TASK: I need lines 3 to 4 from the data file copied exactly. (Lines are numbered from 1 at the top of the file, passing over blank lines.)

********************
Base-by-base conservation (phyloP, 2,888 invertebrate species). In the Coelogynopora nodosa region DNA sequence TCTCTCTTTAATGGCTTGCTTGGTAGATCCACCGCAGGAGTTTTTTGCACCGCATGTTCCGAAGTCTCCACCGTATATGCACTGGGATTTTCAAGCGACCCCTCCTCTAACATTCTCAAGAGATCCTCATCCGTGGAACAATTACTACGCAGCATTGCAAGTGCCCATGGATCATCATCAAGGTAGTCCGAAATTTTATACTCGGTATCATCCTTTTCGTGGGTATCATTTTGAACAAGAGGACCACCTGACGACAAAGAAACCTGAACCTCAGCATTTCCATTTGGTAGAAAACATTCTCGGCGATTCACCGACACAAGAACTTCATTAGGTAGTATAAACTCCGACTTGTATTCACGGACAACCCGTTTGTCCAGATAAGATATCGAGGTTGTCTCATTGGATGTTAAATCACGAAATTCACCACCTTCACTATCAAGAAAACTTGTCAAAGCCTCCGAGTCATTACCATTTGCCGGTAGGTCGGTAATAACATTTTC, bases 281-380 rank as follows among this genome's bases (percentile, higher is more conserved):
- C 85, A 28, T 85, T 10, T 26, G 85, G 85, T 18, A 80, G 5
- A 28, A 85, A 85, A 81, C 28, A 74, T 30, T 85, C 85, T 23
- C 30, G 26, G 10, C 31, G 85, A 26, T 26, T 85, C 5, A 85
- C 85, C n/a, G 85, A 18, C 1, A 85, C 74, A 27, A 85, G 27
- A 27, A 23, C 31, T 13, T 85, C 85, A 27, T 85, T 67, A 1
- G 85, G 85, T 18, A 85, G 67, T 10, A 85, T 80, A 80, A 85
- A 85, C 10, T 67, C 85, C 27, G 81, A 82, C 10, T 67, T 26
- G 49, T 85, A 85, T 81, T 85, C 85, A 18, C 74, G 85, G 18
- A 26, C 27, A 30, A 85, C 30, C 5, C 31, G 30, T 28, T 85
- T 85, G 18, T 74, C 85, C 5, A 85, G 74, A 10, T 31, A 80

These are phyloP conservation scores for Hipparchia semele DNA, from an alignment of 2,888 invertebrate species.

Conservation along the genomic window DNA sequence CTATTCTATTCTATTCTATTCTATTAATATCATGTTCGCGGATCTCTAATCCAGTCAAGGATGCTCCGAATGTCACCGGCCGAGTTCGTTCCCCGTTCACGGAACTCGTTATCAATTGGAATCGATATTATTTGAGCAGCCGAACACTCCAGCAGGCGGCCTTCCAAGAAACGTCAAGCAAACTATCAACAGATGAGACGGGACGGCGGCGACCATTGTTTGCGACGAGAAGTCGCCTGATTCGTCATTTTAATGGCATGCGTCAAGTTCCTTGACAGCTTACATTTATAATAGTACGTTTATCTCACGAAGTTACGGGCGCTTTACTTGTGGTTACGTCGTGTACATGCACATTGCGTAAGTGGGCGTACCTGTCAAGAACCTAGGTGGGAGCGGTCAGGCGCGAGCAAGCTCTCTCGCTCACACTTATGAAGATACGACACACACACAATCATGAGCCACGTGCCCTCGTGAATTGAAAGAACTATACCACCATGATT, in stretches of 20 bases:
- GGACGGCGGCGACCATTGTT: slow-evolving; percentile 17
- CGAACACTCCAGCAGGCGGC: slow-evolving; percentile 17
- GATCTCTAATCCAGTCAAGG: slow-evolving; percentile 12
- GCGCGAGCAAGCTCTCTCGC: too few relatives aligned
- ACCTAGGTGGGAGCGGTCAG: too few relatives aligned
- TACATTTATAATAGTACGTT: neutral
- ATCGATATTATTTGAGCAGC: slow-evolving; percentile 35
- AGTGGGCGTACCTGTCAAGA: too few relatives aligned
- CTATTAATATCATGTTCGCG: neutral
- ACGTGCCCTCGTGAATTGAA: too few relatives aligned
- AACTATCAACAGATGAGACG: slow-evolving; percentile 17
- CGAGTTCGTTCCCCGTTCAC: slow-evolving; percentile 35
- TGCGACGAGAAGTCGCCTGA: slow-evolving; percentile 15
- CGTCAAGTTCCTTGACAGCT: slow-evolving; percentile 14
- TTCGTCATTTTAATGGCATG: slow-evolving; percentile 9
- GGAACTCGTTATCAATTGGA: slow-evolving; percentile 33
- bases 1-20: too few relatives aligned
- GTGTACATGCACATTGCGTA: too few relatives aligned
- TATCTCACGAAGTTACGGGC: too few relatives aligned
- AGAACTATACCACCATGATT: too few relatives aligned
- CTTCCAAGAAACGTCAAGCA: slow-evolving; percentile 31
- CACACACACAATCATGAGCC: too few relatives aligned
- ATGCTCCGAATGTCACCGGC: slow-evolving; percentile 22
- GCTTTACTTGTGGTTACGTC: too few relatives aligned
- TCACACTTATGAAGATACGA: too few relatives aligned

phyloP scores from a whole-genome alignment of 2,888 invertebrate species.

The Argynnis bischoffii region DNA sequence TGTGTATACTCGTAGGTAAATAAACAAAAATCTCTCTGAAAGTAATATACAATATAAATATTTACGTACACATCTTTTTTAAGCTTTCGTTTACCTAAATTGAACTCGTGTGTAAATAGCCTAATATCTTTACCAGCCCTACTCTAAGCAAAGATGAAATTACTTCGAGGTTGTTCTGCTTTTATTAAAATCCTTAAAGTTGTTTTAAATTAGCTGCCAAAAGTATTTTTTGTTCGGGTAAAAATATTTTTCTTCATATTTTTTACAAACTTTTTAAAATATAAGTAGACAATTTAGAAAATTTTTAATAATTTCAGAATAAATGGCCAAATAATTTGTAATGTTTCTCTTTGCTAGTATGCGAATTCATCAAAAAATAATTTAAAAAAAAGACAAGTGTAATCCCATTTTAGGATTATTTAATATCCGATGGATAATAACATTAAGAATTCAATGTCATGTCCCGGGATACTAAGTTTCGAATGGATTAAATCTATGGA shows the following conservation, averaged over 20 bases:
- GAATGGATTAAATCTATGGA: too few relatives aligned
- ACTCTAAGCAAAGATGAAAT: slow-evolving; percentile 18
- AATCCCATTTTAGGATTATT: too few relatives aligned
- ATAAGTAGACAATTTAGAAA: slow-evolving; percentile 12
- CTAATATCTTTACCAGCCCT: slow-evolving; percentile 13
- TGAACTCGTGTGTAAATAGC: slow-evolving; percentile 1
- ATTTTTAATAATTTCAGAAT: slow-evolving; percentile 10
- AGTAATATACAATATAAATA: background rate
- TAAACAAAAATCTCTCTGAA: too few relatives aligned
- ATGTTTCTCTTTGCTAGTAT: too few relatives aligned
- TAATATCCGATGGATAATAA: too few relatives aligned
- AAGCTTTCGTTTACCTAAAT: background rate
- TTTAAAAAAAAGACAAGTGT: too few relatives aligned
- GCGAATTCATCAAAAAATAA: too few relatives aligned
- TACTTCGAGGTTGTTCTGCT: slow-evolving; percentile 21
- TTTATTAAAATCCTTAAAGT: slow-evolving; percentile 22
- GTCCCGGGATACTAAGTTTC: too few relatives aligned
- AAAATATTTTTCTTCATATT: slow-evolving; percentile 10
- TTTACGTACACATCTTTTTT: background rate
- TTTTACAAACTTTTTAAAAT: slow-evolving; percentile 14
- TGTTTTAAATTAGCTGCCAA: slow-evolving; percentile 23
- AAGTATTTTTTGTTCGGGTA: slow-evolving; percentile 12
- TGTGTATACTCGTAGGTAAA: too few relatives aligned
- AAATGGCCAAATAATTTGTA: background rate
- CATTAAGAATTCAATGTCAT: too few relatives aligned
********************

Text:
- A 28, A 85, A 85, A 81, C 28, A 74, T 30, T 85, C 85, T 23
- C 30, G 26, G 10, C 31, G 85, A 26, T 26, T 85, C 5, A 85